[vorbis-dev] faster mdct's

Steven G. Johnson stevenj at ab-initio.mit.edu
Tue Jun 3 13:12:55 PDT 2003

Michael Smith wrote:
> We can't use any of your code as it stands anyway (at least the one
> you attached, I haven't checked FFTW generally) because it's GPLed.
> Obvioulsy relicensing FFTW to xiph.org's bsd-like license isn't an
> option, but I'm not sure about what the licensing status of the
> generated code (as, for example, the code you gave a link to:
> jdj.mit.edu/~stevenj/mdct_128nr.c) is. Would it be usable for us?

>From MIT's perspective, the generated code ("codelets") is not
copyrighted.  (One can put a compilation copyright on a collection of
generated codelets, I think, but if someone regenerates one then they are
unencumbered.)  So, you can do whatever you want with mdct_128nr.c.

Regarding the other code that I attached, for arbitrary sizes, it's
possible that we could arrange a waiver to allow that particular file to
be licensed under a BSD license.  The version I attached links to the rest
of FFTW, of course, but all it really needs for a single size like 2048 is
a couple of codelets; it could easily be hacked to call those (generated,
non-copyrighted) codelets by hand.  Also, as I mentioned, if you really
care about performance for n=2048, the right thing is to modify the
generator to spit out special-purpose recursive/looping MDCT code
directly, so as to avoid the pre-/post-processing passes.  This would
avoid the copyright issue, since you'd be working almost entirely with
generated code.  However, I don't have time to do this work with the
generator right now, myself.

John Ripley wrote:
> Michael Smith wrote:
> > MDCT performance is insignificant on encode, but takes a
> > substantial (not sure what percentage, but it's non-trivial)
> > amount of time on decode. However, decode is not really a
> > performance problem on 'desktop-class' cpus - it only
> > really matters a lot for embedded use
> Still, it does have an application if the code generator could be
> modified to use integer-only instructions on other architectures (e.g
> ARM, or a DSP like 56k). Saving 50% in the MDCT would translate to
> having something like (ball park) 20% more battery life on portables,
> for example. My only concern there is the size of code generated -
> portables tend to have little memory available both for code and data.

We've talked about modifying the generator to spit out integer code;
basically this means adding some extra information to the symbolic nodes
in the generator to keep track of the decimal-point shift, and shouldn't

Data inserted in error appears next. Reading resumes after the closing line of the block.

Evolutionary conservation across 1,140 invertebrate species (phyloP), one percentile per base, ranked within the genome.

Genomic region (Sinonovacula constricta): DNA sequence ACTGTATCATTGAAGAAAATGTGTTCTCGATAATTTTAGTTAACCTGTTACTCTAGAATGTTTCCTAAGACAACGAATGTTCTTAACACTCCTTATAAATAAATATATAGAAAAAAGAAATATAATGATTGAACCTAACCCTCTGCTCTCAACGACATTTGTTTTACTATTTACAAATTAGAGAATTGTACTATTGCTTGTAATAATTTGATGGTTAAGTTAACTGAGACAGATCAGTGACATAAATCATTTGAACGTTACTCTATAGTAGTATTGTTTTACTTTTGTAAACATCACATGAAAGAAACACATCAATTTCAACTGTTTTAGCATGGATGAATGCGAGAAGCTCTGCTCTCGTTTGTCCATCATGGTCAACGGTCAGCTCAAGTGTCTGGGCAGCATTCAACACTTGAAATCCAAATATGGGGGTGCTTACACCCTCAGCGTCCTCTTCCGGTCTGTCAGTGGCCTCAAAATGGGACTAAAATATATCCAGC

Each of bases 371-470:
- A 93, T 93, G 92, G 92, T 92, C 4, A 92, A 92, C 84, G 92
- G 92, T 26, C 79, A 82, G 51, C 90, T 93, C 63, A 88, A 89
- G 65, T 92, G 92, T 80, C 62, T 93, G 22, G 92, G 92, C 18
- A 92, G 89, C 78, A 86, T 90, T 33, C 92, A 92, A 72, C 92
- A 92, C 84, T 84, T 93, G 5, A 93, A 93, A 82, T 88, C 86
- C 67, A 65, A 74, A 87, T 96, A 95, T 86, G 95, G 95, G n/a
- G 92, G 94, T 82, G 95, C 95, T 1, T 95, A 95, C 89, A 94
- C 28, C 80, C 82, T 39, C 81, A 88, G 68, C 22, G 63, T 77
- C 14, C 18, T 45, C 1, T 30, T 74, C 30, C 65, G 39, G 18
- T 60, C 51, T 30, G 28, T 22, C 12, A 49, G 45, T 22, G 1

be terribly difficult.  (At least to do straightforward shifting, like the
your current integer MDCT, from what I recall when I looked at it.  You
can save a few more bits if you make some assumptions about the statistics
of the signal, but I guess it's not worth it if you have 32 bits to play

You're right that the code-size tradeoff may well be different on an ARM
or whatever runs these portables.  To handle n=2048, however, one would
ideally want to modify the generator to support the recursive case as I
mentioned above, so you could do this for n=256 as well in order to use
smaller codelets.

I'm a little too hosed this month to attempt an integer transplant on the
generator right now, but maybe my co-author Matteo is interested (he wrote
the generator, anyway, so he can hack it much more easily).

(Not that being hosed has prevented me from goofing off with FFTW before. =)

> Block sizes 256 and 2048 are the most common but not the only ones
> encountered, so technically you would need an MDCT for all sizes from
> 64 to 8192. It would be interesting if you could avoid this by
> generating the code on the fly, but then the code generator would have
> to be smaller than the total of all MDCTs :)

The code generator is probably too slow for this, especially on an
embedded machine.  =) My thinking was that you could use
generated/optimized code for the important common cases, and stick with
your generic code for other cases.  Of course, once the generator is
modified to handle n > 256 efficiently (by generating the appropriate
recursive/looped cases), it's not a problem to generate all 8 sizes from
64 to 8192.

> So, how hard would it be to get your code generator integer-only

Not too difficult; no more than a few days, I would expect.

> and non-x86? It would certainly save a hell of a lot of hand optimisation.

It's already non-x86, although we've talked about generating assembly
instead of C.  (It turns out that for FFT-like algorithms one can find an
asymptotically optimal, and pretty darn good in practice, schedule
regardless of the number of registers, so the C code is pretty portable.  
Then, of course, you have to trick the compiler into not screwing it up,
which is becoming increasingly difficult.  ^_^ )


PS. Please cc me; I can read the mailing-list archives online, but it's
easier to respond to email.

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